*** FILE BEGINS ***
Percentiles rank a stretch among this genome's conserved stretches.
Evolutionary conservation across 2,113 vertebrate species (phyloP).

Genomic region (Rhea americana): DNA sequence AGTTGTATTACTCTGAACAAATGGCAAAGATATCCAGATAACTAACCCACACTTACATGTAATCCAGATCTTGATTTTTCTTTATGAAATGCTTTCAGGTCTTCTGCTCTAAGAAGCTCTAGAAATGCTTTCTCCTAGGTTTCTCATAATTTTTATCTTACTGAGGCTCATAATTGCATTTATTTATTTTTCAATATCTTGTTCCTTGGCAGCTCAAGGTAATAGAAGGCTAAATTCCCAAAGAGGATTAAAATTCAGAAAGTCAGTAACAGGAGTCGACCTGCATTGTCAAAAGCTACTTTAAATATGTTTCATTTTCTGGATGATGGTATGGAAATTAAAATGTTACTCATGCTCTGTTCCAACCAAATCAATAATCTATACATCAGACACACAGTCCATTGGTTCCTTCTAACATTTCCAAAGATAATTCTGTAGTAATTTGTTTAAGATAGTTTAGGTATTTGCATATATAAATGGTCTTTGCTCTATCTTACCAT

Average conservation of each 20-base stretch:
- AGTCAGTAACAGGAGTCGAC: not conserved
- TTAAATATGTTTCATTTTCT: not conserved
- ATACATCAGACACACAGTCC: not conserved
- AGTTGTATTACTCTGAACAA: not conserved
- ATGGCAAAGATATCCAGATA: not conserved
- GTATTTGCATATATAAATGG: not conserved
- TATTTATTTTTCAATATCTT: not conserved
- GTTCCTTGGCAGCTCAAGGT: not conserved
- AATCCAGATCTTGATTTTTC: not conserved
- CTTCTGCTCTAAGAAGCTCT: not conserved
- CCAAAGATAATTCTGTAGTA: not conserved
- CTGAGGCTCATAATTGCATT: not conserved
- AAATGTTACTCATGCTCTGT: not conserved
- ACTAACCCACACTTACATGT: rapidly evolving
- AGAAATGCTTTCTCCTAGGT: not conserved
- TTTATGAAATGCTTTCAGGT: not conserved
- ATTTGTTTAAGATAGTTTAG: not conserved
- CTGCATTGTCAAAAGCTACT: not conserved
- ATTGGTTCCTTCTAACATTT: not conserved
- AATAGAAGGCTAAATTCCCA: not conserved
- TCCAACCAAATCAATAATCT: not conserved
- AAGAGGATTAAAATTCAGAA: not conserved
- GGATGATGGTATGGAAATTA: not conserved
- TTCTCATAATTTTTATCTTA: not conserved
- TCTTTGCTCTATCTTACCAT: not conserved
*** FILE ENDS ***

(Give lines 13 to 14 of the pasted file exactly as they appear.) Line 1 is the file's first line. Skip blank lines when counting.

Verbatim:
- AATCCAGATCTTGATTTTTC: not conserved
- CTTCTGCTCTAAGAAGCTCT: not conserved